Novel Readings

Most Seriously Displeased! Robert Hellenga’s The Sixteen Pleasures

I was very restrained in Hager Books on my recent trip to Vancouver: I picked out a modest two books there. One, Gift from the Sea, I chose because I’d heard so much about it. The other, Robert Hellenga’s The Sixteen Pleasures, I chose for the opposite reason: I’d never heard of it at all! That may seem like a risky strategy, and right now, when I reflect on my decision to put Rose Tremain’s Restoration back on the shelf and take The Sixteen Pleasures instead, I feel like an idiot. But I have felt betrayed by buzz often enough not to think that my having heard a lot about a book is any kind of guarantee that I’ll like it (cough cough The Woman Upstairs cough cough), and who doesn’t enjoy discovering a hidden gem? Also, there were four of Hellenga’s novels on the shelf, suggesting that somebody likes them, and not only does The Sixteen Pleasures sound interesting, but one of Hellenga’s other novels is a sequel to it — again, suggesting some kind of success.

Obviously, I’m leading up to some bad news here. I didn’t hate The Sixteen Pleasures, but it gave me very little pleasure. It was mildly interesting, especially the neepery about book binding and art restoration. But the main character’s story is a hodge-podge, her big romance is almost unbelievably dull, and the “sensual life-altering journey” the cover blurb announces that she’s on? I think I missed it.

There were some bits early on in a convent that seemed promising, and the premise — a quest begun by the discovery of a volume of erotic drawings from the Renaissance — also seems full of potential. But here’s what doesn’t happen: “Inspired to sample each of the ineffable sixteen pleasures, Margot embarks on the intrigue of a lifetime with a forbidden lover and the contraband volume.” Doesn’t that description make it sound like a kind of sexy, cerebral Eat, Pray, Love? But though that is the jacket copy, that does not describe the book at all. Margot does in fact experience some of the “pleasures” shown in the drawings. But there’s nothing like a quest to try them out, and they’re handled pretty perfunctorily. Then, nearly 300 pages into the book, Margot does decide that the book is “my handful of magic beans, it was my magic ring, my talisman” and that somehow it will help her figure out who she is and where she’s going. At that point there are 60 pages left and during them she does finally take charge and, I guess, decide who she is. She even has some kind of epiphany – a “mystical experience” – but it’s in the auction room at Sotheby’s and consists of her taking a big risk in order to drive up the price on the book. This is not the “sensual, life-altering journey of loss and rebirth” I was looking for.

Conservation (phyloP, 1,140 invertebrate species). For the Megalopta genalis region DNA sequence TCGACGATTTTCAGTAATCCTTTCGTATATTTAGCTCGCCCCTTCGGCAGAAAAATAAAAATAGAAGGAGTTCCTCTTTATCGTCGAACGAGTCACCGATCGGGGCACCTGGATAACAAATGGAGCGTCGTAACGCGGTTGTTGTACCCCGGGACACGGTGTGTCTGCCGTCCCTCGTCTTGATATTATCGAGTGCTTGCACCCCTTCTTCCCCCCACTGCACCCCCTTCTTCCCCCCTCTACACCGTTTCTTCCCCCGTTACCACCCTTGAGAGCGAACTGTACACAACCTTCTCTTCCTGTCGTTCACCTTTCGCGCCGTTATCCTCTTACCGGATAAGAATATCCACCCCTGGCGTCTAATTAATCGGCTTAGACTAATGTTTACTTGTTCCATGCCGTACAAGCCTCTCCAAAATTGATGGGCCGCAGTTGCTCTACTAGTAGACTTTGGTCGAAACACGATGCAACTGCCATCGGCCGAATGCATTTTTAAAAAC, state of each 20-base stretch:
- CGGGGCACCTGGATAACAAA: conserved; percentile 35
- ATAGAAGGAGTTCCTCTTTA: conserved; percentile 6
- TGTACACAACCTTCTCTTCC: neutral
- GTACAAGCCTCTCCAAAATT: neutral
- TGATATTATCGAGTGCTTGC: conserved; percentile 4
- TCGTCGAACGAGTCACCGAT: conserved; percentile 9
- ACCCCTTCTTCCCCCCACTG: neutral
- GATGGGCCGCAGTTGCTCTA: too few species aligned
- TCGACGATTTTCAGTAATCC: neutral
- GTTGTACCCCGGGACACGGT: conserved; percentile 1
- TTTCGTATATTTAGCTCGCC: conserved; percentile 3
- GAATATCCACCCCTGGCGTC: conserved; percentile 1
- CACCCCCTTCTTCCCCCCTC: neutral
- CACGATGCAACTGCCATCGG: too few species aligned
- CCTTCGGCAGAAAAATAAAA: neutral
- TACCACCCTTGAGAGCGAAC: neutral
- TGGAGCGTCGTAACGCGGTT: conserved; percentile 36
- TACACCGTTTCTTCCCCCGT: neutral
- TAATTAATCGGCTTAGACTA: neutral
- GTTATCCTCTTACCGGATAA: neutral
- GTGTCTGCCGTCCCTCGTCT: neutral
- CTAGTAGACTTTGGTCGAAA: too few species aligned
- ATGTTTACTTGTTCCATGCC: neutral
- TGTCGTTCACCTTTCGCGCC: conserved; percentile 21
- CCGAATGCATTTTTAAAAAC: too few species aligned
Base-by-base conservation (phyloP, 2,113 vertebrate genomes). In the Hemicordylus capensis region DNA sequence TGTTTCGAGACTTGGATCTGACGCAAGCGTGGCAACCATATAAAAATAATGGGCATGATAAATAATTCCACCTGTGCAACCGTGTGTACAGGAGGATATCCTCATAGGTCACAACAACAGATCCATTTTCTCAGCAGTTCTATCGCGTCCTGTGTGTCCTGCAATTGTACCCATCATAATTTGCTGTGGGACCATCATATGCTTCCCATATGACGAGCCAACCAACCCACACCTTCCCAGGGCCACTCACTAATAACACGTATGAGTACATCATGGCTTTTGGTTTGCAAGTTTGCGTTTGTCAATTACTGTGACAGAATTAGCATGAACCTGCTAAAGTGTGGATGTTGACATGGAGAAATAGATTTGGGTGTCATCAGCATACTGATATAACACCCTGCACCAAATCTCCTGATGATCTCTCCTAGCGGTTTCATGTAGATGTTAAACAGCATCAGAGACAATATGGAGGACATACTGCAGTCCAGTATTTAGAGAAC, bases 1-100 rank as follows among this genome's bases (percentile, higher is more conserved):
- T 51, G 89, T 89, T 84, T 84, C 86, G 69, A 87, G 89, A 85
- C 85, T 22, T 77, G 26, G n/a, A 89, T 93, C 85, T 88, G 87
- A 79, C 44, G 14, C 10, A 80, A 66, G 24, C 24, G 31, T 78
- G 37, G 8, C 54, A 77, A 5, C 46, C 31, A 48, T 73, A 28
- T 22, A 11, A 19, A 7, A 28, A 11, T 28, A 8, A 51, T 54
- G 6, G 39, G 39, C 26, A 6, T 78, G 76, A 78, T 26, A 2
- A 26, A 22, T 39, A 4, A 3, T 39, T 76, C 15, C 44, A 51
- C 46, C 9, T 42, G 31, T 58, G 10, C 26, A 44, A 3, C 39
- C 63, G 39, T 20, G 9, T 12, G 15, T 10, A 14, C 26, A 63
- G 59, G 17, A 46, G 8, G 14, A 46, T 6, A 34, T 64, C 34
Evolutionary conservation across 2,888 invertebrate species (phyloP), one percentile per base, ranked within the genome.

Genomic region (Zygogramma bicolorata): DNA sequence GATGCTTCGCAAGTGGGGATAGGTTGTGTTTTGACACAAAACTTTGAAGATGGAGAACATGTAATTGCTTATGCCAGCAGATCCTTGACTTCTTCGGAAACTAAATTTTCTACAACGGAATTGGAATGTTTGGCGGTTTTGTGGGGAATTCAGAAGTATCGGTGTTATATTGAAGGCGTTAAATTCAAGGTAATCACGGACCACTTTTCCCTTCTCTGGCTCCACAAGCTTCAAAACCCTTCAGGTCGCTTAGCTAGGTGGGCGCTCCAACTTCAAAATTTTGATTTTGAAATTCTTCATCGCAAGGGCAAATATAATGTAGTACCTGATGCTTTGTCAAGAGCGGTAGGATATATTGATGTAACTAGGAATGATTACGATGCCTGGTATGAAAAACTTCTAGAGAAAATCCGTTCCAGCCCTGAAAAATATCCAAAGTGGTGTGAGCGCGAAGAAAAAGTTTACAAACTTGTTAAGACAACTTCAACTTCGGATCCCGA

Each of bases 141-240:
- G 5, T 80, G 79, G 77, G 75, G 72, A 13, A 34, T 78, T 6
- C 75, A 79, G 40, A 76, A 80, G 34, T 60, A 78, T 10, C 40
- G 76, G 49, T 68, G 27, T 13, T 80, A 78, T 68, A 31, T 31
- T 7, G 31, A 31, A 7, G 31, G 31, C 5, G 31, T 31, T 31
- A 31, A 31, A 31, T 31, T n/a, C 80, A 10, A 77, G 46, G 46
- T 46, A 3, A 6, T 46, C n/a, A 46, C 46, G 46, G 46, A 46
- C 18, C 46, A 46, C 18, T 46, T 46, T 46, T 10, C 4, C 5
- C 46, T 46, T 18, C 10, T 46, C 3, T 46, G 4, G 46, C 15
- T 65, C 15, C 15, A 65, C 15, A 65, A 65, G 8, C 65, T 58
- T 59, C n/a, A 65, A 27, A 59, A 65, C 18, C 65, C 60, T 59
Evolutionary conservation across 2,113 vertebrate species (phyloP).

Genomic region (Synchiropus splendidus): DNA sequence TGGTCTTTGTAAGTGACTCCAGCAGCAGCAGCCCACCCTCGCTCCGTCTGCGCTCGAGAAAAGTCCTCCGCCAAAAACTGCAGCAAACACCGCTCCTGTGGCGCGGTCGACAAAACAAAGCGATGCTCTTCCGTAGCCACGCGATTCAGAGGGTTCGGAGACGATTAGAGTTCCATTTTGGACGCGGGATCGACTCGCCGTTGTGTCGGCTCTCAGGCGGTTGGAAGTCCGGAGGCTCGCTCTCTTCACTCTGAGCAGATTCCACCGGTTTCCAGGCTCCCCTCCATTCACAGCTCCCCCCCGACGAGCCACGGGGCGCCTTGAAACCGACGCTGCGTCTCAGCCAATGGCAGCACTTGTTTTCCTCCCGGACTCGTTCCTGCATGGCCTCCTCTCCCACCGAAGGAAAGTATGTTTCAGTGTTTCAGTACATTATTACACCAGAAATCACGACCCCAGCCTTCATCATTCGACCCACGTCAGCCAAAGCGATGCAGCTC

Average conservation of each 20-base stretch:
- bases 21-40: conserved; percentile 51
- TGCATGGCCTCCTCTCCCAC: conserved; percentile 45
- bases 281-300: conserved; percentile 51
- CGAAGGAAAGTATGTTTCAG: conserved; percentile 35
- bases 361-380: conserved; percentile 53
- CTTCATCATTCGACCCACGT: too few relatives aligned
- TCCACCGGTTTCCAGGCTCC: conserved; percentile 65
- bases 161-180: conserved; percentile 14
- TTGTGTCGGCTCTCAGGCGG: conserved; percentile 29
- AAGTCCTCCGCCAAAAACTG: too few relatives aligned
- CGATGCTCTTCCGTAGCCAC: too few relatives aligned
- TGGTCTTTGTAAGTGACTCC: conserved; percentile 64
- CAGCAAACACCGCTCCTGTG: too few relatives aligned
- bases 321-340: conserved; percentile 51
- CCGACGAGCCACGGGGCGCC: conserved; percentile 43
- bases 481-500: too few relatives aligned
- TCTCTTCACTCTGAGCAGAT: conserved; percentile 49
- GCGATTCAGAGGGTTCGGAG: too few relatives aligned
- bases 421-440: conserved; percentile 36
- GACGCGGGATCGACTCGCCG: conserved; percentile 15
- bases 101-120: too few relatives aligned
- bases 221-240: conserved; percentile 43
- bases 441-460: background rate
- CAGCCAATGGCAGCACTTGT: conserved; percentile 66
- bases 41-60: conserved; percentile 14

If I sound uninspired about it, I really am, and I’m annoyed at having fallen for an unusual premise and some misleading if obviously effective marketing (who was it in the New Yorker that said “everything about the narrator and heroine of this novel is appealing,” anyway? and how dare Kirkus Reviews declare it “absolutely compelling”!). To think I could have been reading more Barbara Pym or Georgette Heyer instead.